Before the Sight For Children program launched in Phu Yen, one of Vietnam’s poorest provinces, children would need to travel up to 12 hours to reach the nearest eye care services, in Ho Chi Minh City. The expense of such a journey, together with the cost of surgery itself, meant that most children could not afford operations. The World Health Organisation estimates that up to 60 per cent of children in developing countries die within a year of becoming blind, so the Sight For Children campaign is literally giving back hope to the children of Vietnam.

Working closely with the Vietnam National Institute of Ophthalmology (VNIO), the program was launched in 2006 and coincides with Vietnamese school holidays. Since then, the weeklong surgery sessions have continued once a year, treating problems such as strabismus, ptosis and cataract.

In the last three years, over 250 children have received essential eye surgery – and just as importantly, local doctors have completed training and can now operate on children without assistance from VNIO’s surgeons in Hanoi.

In mid 2009, the successful model was replicated in neighbouring Binh Dinh, a province double the population Phu Yen. The result of this expansion saw a further 120 children receive life changing surgery.

One Boy’s Miracle – Malo

The true success of the Sight For Children campaign can be seen through the stories of individual children who have undergone complete transformations after receiving sight restoring surgery.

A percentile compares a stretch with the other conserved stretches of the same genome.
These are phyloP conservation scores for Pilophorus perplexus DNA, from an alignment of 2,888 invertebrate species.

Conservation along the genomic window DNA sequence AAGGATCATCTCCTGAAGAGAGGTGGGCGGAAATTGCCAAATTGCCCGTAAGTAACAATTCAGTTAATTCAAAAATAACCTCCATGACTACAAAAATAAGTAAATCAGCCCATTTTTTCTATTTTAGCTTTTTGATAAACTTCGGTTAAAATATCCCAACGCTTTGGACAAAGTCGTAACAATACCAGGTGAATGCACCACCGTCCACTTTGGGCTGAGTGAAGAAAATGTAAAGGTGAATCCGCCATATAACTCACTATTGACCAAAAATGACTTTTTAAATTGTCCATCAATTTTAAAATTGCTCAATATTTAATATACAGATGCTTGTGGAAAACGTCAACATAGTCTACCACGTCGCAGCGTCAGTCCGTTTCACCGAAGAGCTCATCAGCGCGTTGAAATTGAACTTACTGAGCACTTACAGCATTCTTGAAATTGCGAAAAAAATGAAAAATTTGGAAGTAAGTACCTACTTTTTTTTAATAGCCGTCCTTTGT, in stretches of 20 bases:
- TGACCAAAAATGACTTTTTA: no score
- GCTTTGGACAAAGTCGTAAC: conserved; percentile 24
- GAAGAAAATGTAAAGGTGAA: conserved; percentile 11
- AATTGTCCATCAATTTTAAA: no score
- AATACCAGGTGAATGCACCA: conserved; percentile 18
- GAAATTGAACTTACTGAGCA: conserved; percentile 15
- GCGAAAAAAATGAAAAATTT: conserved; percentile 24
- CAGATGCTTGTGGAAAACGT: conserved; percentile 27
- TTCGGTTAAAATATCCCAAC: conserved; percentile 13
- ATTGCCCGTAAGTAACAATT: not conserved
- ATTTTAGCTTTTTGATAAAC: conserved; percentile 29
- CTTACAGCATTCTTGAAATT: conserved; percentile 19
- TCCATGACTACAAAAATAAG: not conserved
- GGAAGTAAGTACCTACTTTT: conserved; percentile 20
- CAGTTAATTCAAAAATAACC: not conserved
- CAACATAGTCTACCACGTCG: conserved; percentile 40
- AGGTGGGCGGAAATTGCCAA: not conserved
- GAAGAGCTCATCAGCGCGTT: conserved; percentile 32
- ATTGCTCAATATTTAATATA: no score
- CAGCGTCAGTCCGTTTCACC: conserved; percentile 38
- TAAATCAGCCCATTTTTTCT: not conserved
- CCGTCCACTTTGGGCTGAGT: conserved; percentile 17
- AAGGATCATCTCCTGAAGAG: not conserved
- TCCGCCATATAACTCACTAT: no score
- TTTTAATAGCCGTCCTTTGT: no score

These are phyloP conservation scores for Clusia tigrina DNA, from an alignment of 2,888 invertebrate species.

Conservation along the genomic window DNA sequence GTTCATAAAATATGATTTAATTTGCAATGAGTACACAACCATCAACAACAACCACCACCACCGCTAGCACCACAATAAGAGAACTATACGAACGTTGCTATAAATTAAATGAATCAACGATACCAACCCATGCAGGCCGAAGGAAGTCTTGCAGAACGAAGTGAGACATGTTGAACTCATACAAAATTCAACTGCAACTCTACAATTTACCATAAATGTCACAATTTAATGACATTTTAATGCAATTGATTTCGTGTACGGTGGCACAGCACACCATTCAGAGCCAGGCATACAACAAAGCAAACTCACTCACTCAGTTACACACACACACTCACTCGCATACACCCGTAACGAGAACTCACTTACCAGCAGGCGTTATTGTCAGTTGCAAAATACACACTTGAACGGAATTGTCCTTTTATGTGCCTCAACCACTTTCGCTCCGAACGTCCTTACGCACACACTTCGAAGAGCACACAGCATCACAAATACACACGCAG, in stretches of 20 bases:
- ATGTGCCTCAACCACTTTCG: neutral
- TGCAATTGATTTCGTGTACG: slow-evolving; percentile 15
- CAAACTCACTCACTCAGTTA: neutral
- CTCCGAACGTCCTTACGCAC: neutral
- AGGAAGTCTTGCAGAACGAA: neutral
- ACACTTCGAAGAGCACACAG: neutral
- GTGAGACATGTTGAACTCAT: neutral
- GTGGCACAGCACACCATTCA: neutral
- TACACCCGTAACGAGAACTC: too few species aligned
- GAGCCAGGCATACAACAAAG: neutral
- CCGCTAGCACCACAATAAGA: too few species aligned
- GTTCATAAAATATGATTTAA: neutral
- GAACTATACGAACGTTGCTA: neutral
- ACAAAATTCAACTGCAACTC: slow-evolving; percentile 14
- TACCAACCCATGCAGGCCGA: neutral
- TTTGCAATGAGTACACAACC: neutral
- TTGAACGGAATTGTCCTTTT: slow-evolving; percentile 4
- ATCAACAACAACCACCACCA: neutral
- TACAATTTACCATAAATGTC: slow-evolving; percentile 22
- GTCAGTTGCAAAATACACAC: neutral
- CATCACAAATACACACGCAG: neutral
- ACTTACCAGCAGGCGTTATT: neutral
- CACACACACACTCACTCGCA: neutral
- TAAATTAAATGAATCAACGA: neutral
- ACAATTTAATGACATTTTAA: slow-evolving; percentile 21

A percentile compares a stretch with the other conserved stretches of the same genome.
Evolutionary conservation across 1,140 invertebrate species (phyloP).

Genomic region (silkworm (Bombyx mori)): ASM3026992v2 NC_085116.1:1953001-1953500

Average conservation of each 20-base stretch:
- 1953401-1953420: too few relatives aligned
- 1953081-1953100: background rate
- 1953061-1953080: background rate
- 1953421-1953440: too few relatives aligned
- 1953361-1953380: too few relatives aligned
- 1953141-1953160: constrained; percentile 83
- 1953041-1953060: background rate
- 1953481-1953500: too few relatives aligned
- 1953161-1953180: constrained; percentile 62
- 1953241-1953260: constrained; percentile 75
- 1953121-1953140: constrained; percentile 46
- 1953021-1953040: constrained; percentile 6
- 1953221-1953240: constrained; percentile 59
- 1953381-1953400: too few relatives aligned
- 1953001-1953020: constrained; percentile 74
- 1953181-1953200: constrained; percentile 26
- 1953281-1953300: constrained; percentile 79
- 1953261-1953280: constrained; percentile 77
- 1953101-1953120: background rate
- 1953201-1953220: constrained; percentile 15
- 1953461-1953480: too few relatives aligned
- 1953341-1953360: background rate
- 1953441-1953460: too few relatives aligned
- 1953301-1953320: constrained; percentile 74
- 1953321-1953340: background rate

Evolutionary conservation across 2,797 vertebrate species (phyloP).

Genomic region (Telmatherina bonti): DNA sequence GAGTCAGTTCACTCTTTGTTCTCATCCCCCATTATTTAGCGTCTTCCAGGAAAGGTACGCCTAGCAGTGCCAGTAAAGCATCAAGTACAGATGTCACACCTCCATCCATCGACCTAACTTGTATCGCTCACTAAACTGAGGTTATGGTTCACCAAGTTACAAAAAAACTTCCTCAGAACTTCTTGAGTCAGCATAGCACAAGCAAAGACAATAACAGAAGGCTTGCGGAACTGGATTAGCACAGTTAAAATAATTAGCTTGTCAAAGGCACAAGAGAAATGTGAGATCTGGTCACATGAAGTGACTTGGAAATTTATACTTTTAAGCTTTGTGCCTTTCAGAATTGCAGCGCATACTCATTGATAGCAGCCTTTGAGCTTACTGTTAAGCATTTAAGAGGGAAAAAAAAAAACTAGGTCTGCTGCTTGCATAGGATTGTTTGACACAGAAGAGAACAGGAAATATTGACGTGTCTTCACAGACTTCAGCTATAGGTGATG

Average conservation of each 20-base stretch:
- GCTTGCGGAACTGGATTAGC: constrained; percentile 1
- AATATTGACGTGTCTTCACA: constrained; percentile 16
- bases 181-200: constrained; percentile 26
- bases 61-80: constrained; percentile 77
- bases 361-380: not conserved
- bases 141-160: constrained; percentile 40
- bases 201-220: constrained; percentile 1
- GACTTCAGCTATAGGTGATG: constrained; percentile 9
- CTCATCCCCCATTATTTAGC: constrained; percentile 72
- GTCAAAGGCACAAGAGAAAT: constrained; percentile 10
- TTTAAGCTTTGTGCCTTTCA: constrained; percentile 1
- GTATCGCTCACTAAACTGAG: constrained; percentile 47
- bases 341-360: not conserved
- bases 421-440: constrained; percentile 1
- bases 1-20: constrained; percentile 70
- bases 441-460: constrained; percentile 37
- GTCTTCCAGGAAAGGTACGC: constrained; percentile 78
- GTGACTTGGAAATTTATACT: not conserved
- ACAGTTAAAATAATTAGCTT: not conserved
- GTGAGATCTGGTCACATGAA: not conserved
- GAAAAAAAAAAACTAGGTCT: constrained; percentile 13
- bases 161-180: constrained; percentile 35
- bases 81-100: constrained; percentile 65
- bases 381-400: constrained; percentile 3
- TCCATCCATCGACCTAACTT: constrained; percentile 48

Nine-year-old Malo is a child of the Ba’na people, one of 53 ethnic minority peoples that live mostly in the more remote areas of rural Vietnam. He was born was congenital cataract in both of his eyes. His condition meant that Malo had to squint in the sunlight. If he opened his eyes any wider, light would flood in and hit the cataracts in the centre of his eyes. The light was then refracted and an explosion of light bounced around his retina.

As a result, Malo spent most of his time indoors, away from his mother who works in the fields. Although he tried very hard, Malo’s schooling had suffered a great deal and in Vietnam, a child without education has very little hope of escaping the poverty cycle.

Malo received cataract surgery on both of his eyes during the 2008 Sight For Children campaign at Phu Yen Eye Clinic.

Six months after his operation, Malo’s life had changed a great deal. For the first time he was able to play by the river with the rest of his family during the Vietnamese Tet festival. Malo is attending school and his teachers tell us that he is progressing very well.

Malo’s story is one example of how Fred’s initial vision for Vietnam – to provide local surgeons with training so that all Vietnamese people have access to eye health services regardless of their wealth or geographic location – is continuing to have a positive impact, even 16 years after his passing.

For more information about the Sight For Children campaign or to support The Fred Hollows Foundation see: www.hollows.org.au or phone: (AUS) 1800 352 352.

Andy Nilsen is passionate about advancing eye health to indigenous communities. He is the former adviser to former State NSW and Federal political figure, The Hon. Bruce Baird and now works for The Fred Hollows Foundation.